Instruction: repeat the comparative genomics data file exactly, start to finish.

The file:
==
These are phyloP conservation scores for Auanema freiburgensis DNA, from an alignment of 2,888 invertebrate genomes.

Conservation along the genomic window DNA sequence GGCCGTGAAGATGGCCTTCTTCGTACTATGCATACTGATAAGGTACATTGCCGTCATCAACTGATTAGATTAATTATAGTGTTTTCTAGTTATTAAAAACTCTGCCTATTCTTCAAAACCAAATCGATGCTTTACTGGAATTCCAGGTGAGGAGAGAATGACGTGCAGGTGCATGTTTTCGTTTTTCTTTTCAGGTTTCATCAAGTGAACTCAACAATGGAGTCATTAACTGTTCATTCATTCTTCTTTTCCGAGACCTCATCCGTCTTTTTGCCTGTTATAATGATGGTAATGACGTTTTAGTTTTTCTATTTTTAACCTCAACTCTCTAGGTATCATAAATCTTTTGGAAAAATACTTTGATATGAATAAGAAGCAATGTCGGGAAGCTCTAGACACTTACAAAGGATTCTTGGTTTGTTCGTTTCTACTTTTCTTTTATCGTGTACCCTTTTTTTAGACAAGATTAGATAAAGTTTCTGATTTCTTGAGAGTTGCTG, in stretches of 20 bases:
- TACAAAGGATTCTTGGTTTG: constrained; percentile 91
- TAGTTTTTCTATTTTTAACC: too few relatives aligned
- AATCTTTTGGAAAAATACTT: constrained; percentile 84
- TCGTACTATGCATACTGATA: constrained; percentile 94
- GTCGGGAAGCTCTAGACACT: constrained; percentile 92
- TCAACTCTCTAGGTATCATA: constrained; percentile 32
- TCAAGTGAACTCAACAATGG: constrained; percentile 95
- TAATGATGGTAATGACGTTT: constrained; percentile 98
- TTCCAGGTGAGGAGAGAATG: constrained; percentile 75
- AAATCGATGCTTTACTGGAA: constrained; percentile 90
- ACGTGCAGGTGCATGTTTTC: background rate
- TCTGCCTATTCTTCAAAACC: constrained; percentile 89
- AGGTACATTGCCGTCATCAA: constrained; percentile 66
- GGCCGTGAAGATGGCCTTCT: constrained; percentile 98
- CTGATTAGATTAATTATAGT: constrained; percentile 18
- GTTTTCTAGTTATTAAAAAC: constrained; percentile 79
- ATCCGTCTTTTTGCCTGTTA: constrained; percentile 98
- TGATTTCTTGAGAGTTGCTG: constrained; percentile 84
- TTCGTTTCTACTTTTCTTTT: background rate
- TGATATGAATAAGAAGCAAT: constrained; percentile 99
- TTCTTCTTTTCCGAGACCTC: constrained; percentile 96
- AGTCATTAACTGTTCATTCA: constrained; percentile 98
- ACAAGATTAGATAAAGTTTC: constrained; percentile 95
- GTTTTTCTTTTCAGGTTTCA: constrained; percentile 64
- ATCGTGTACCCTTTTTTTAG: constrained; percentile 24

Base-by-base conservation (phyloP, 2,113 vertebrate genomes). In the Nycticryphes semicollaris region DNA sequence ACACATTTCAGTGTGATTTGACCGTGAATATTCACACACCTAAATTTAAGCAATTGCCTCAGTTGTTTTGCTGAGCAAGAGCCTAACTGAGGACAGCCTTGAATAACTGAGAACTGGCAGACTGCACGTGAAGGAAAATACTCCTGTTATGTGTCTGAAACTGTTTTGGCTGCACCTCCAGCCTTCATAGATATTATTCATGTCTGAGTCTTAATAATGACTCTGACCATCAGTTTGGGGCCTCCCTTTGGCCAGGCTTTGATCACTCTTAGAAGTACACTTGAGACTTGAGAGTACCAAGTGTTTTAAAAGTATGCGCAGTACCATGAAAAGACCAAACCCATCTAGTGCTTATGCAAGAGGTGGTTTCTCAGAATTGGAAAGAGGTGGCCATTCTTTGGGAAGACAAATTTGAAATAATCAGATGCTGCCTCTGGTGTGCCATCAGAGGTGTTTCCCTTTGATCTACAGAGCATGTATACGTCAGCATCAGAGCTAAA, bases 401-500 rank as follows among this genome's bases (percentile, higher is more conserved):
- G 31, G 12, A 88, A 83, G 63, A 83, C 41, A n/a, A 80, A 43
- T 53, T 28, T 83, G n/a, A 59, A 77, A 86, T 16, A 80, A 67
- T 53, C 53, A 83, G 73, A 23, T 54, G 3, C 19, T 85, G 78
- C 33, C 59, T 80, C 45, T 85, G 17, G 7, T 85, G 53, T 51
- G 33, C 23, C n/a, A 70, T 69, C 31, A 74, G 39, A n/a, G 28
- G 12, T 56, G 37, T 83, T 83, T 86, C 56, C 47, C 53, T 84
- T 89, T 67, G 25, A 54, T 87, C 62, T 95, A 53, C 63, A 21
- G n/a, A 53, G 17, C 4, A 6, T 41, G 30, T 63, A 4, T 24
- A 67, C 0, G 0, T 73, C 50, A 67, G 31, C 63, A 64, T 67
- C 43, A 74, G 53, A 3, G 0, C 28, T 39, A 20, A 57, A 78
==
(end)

These are phyloP conservation scores for Auanema freiburgensis DNA, from an alignment of 2,888 invertebrate genomes.

Conservation along the genomic window DNA sequence GGCCGTGAAGATGGCCTTCTTCGTACTATGCATACTGATAAGGTACATTGCCGTCATCAACTGATTAGATTAATTATAGTGTTTTCTAGTTATTAAAAACTCTGCCTATTCTTCAAAACCAAATCGATGCTTTACTGGAATTCCAGGTGAGGAGAGAATGACGTGCAGGTGCATGTTTTCGTTTTTCTTTTCAGGTTTCATCAAGTGAACTCAACAATGGAGTCATTAACTGTTCATTCATTCTTCTTTTCCGAGACCTCATCCGTCTTTTTGCCTGTTATAATGATGGTAATGACGTTTTAGTTTTTCTATTTTTAACCTCAACTCTCTAGGTATCATAAATCTTTTGGAAAAATACTTTGATATGAATAAGAAGCAATGTCGGGAAGCTCTAGACACTTACAAAGGATTCTTGGTTTGTTCGTTTCTACTTTTCTTTTATCGTGTACCCTTTTTTTAGACAAGATTAGATAAAGTTTCTGATTTCTTGAGAGTTGCTG, in stretches of 20 bases:
- TACAAAGGATTCTTGGTTTG: constrained; percentile 91
- TAGTTTTTCTATTTTTAACC: too few relatives aligned
- AATCTTTTGGAAAAATACTT: constrained; percentile 84
- TCGTACTATGCATACTGATA: constrained; percentile 94
- GTCGGGAAGCTCTAGACACT: constrained; percentile 92
- TCAACTCTCTAGGTATCATA: constrained; percentile 32
- TCAAGTGAACTCAACAATGG: constrained; percentile 95
- TAATGATGGTAATGACGTTT: constrained; percentile 98
- TTCCAGGTGAGGAGAGAATG: constrained; percentile 75
- AAATCGATGCTTTACTGGAA: constrained; percentile 90
- ACGTGCAGGTGCATGTTTTC: background rate
- TCTGCCTATTCTTCAAAACC: constrained; percentile 89
- AGGTACATTGCCGTCATCAA: constrained; percentile 66
- GGCCGTGAAGATGGCCTTCT: constrained; percentile 98
- CTGATTAGATTAATTATAGT: constrained; percentile 18
- GTTTTCTAGTTATTAAAAAC: constrained; percentile 79
- ATCCGTCTTTTTGCCTGTTA: constrained; percentile 98
- TGATTTCTTGAGAGTTGCTG: constrained; percentile 84
- TTCGTTTCTACTTTTCTTTT: background rate
- TGATATGAATAAGAAGCAAT: constrained; percentile 99
- TTCTTCTTTTCCGAGACCTC: constrained; percentile 96
- AGTCATTAACTGTTCATTCA: constrained; percentile 98
- ACAAGATTAGATAAAGTTTC: constrained; percentile 95
- GTTTTTCTTTTCAGGTTTCA: constrained; percentile 64
- ATCGTGTACCCTTTTTTTAG: constrained; percentile 24

Base-by-base conservation (phyloP, 2,113 vertebrate genomes). In the Nycticryphes semicollaris region DNA sequence ACACATTTCAGTGTGATTTGACCGTGAATATTCACACACCTAAATTTAAGCAATTGCCTCAGTTGTTTTGCTGAGCAAGAGCCTAACTGAGGACAGCCTTGAATAACTGAGAACTGGCAGACTGCACGTGAAGGAAAATACTCCTGTTATGTGTCTGAAACTGTTTTGGCTGCACCTCCAGCCTTCATAGATATTATTCATGTCTGAGTCTTAATAATGACTCTGACCATCAGTTTGGGGCCTCCCTTTGGCCAGGCTTTGATCACTCTTAGAAGTACACTTGAGACTTGAGAGTACCAAGTGTTTTAAAAGTATGCGCAGTACCATGAAAAGACCAAACCCATCTAGTGCTTATGCAAGAGGTGGTTTCTCAGAATTGGAAAGAGGTGGCCATTCTTTGGGAAGACAAATTTGAAATAATCAGATGCTGCCTCTGGTGTGCCATCAGAGGTGTTTCCCTTTGATCTACAGAGCATGTATACGTCAGCATCAGAGCTAAA, bases 401-500 rank as follows among this genome's bases (percentile, higher is more conserved):
- G 31, G 12, A 88, A 83, G 63, A 83, C 41, A n/a, A 80, A 43
- T 53, T 28, T 83, G n/a, A 59, A 77, A 86, T 16, A 80, A 67
- T 53, C 53, A 83, G 73, A 23, T 54, G 3, C 19, T 85, G 78
- C 33, C 59, T 80, C 45, T 85, G 17, G 7, T 85, G 53, T 51
- G 33, C 23, C n/a, A 70, T 69, C 31, A 74, G 39, A n/a, G 28
- G 12, T 56, G 37, T 83, T 83, T 86, C 56, C 47, C 53, T 84
- T 89, T 67, G 25, A 54, T 87, C 62, T 95, A 53, C 63, A 21
- G n/a, A 53, G 17, C 4, A 6, T 41, G 30, T 63, A 4, T 24
- A 67, C 0, G 0, T 73, C 50, A 67, G 31, C 63, A 64, T 67
- C 43, A 74, G 53, A 3, G 0, C 28, T 39, A 20, A 57, A 78